"To say of Spinoza that he isn't Jewish enough, or even to say of an Israeli writer like Yuval Shimoni that 'The Flight of the Dove' that he wrote isn't Hebrew literature because half of the book is set in Paris is ridiculous," says Alfon. "In this respect, I am completely captivated by the French concept, whereby if Picasso lived in Paris for only a month, he was considered a French artist. If Samuel Beckett wrote one play in French, then as far as the French are concerned, he is one of their writers."

By this rule, Alfon, 45, the editor-in-chief of the Kinneret Zmora Bitan Publishing House, is thoroughly French. Though he was born in Tunisia, he moved as baby with his family to Paris and lived there until the age of 11. That same grandfather with the European leanings changed the family's name from Khalfon to Alfon, as a gesture to the French, explains his grandson. But he does not feel only French.

"Part of me is the constant contradiction between the Latin Quarter of Paris where I grew up and the city of Ashdod where I lived until the age of 18 and to which I still have a warm and frequent connection. The fact that I am a graduate of the Rogozin Gimmel Comprehensive High School gives me a somewhat more impertinent look at life," he explains. The fact that for four years he acted at the Ashdod Theater, "from the age of 14 until I was conscripted," also explains his relaxed comfort on the screen. Another contradiction, perhaps, is between his own high-brow cultural program and his favorite television programs: "A Wonderful Country," "American Idol" and the drama series "House."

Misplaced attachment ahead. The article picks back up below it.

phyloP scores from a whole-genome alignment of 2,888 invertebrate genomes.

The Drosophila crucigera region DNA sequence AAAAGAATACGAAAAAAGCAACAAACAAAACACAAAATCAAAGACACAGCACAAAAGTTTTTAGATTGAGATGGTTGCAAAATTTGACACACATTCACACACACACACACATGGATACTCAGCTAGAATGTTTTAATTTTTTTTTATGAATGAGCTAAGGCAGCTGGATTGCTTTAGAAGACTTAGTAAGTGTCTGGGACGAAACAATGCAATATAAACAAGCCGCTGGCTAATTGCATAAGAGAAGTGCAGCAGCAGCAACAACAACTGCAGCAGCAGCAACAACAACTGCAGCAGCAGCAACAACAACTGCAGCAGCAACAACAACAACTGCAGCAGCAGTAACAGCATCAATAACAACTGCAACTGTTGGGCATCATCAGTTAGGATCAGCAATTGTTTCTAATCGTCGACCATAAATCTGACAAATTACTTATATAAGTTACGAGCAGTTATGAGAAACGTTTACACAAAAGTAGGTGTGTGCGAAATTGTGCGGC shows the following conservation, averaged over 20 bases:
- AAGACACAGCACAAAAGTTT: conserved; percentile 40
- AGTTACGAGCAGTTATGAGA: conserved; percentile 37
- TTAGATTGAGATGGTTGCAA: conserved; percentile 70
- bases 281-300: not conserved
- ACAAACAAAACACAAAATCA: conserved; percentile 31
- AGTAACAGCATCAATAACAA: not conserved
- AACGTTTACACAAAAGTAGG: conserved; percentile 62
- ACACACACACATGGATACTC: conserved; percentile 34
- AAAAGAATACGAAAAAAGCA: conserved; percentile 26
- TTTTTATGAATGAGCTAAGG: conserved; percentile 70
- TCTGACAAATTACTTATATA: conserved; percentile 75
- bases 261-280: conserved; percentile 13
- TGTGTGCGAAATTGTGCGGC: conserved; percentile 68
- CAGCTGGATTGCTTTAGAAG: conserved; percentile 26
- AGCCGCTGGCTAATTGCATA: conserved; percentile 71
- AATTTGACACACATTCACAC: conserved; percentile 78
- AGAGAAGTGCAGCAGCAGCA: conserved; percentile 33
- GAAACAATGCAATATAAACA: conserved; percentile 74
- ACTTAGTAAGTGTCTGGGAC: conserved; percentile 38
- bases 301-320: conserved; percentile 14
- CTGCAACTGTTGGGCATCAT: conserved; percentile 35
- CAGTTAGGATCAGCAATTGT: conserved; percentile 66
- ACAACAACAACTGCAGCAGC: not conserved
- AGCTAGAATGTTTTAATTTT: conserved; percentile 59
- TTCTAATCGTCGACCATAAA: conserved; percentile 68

Alfon has lived in Tel Aviv for most of his life. The decision to meet at a cafe in central Tel Aviv was his. This is his "natural environment," as he defines it. Alfon is not a typical Israeli but, in any case, he believes there is no such thing. "If you ask someone whether he is a typical Israeli, he will say he isn't; if you ask him whether he is a typical Israeli male, he will certainly say he isn't.

"Everyone here is desperately trying to be what he isn't. There is a real obsession among men to dress like teenagers; inhabitants of the suburbs want to be [hip] Sheinkinites and inhabitants of the center of the country dream of moving to the Galilee. This is a kind of pretense that teaches us that we aren't all that happy. 'Israeli' is an uncomfortable definition. This is a violent country. You leave your parking space in the morning to head out on the road and you are in a war. The norm in Paris is to look at the person coming towards you and smile. Here there aren't a lot of smiles."